I didn't think Beijing's cauldron looked that big at all really on TV anyway - just seemed to be stuck on the roof. For me it is the major let down of London - it wouldn't be so bad if they'd lit it in it's final position rather than have that rather pointless bell, but considering the huge numbers walking around Olympic Park it's a real shame it's not in view. I'm sure it'll look great in the stadium but with the athletics not starting until Friday it's a poor choice - and the justification of people being able to see it on screens is weak. It's a London Olympics - Londoners want to see the flame, not images of the flame. We've seen that before!

I'm not a fan of second cauldrons but in this case I think maybe the nominated athletes lighting the one in the stadium and then the athletes who nominated them lighting a second one in the park itself would have worked, keeping that first one alight in the stadium for the athletics (and in the new location).

Link to comment
Share on other sites

Looking at the pictures. The cauldron looks beautiful when it's not bunch up like a flower bouquet on fire. It looks beautiful when it is open up. Also the Olympic cauldron has now overshadowed the last the torch bearers that lit it. I can't remember who lit the cauldron.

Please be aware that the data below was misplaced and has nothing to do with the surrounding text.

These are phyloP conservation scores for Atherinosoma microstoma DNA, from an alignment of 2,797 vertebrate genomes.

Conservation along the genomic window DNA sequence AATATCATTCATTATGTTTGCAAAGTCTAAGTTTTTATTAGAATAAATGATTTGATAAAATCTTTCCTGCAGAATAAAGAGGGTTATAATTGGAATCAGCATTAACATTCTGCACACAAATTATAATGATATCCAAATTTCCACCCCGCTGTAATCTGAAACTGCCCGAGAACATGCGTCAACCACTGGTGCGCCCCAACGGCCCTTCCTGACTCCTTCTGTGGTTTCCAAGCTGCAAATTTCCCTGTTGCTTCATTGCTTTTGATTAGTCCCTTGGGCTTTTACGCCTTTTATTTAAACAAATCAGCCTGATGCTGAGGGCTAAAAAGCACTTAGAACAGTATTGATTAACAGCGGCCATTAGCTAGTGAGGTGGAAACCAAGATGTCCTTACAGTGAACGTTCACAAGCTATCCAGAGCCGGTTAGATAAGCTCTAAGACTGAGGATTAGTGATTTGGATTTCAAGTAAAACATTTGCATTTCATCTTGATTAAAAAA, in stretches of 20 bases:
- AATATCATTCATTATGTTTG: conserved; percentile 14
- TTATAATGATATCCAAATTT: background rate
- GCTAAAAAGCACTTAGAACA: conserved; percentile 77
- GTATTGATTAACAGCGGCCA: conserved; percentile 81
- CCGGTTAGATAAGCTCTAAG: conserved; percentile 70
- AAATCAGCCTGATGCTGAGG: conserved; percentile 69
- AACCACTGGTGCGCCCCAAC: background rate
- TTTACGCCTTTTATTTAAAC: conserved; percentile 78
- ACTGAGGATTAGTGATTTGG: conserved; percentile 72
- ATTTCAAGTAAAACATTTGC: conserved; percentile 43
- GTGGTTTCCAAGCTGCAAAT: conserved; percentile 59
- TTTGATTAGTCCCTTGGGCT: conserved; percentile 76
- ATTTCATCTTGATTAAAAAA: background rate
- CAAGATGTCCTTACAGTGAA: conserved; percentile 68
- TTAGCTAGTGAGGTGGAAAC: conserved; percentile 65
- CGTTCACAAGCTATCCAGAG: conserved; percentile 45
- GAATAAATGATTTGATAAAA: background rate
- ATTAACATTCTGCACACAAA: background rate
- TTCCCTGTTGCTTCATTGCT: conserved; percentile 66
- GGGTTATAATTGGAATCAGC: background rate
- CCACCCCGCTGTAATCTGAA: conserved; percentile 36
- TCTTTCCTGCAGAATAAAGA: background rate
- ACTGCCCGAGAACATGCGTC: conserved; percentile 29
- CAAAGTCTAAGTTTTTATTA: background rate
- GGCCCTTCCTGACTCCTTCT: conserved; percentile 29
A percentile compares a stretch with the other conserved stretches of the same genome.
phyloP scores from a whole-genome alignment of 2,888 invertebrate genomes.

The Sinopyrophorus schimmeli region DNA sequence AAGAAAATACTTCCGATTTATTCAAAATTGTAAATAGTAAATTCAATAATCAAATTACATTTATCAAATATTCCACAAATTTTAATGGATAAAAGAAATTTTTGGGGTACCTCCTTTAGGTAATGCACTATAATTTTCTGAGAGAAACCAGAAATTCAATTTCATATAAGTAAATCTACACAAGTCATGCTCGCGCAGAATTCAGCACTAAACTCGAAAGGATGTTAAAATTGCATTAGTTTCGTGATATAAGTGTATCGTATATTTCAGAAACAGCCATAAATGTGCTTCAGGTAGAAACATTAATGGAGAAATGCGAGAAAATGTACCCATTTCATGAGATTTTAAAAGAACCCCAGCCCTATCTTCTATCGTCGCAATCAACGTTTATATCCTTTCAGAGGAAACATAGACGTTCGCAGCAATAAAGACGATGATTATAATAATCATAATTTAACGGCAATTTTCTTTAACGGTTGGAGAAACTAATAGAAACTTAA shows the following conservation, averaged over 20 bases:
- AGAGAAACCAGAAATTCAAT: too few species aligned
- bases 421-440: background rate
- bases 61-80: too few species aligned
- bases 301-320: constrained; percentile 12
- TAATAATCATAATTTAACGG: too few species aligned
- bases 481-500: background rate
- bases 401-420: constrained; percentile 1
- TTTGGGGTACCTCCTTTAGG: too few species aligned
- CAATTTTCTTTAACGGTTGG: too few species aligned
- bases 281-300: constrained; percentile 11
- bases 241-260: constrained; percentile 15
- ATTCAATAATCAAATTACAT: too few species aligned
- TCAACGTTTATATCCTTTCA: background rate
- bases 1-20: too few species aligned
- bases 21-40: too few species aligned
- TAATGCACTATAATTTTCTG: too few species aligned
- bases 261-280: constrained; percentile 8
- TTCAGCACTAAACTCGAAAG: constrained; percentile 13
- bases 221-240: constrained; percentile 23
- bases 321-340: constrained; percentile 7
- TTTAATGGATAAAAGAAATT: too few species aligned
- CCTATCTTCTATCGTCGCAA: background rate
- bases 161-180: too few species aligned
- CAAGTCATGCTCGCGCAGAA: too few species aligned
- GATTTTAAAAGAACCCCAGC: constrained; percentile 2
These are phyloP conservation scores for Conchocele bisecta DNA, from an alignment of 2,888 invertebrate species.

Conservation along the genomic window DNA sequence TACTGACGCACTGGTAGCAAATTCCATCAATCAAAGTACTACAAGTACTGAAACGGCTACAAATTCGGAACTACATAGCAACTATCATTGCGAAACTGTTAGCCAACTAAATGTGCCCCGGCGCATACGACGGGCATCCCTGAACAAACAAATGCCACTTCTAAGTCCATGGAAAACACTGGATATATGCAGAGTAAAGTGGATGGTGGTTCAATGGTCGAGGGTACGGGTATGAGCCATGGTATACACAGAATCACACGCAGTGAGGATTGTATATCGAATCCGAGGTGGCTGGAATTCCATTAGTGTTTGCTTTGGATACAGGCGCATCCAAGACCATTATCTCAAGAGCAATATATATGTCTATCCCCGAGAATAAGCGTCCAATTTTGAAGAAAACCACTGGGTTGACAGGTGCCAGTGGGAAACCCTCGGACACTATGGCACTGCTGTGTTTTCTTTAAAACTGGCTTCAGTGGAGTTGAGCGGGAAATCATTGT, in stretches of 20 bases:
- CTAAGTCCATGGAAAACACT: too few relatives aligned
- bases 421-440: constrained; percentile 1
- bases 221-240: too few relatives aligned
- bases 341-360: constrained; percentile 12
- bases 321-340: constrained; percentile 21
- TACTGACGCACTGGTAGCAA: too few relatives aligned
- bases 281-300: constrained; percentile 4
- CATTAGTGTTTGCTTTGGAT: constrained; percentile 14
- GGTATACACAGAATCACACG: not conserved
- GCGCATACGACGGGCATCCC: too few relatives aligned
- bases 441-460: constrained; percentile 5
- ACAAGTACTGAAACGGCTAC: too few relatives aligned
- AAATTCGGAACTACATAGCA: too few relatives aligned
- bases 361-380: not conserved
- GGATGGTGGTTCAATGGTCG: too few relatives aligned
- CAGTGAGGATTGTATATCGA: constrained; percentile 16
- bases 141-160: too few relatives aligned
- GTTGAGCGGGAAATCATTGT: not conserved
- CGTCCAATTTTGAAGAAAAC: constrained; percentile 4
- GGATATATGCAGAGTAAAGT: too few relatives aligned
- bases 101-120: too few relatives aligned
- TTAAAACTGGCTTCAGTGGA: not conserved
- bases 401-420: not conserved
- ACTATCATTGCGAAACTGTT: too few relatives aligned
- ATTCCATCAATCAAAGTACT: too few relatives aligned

Link to comment
Share on other sites

The Banished bell

The magnificent petalled cauldron and the huge bell, key elements of the most magical Olympic Games Opening Ceremony, are to be hidden from view, with the cauldron sighted only by those lucky enough to have tickets to the track and field.

London 2012 organisers said the bell, Europe’s largest, would be stored in a props room when it is moved to make room for the repositioned cauldron. But the decision not to relocate the bell, rung by Tour de France victor Bradley Wiggins, into a public space in the Olympic Park is a particularly baffling one.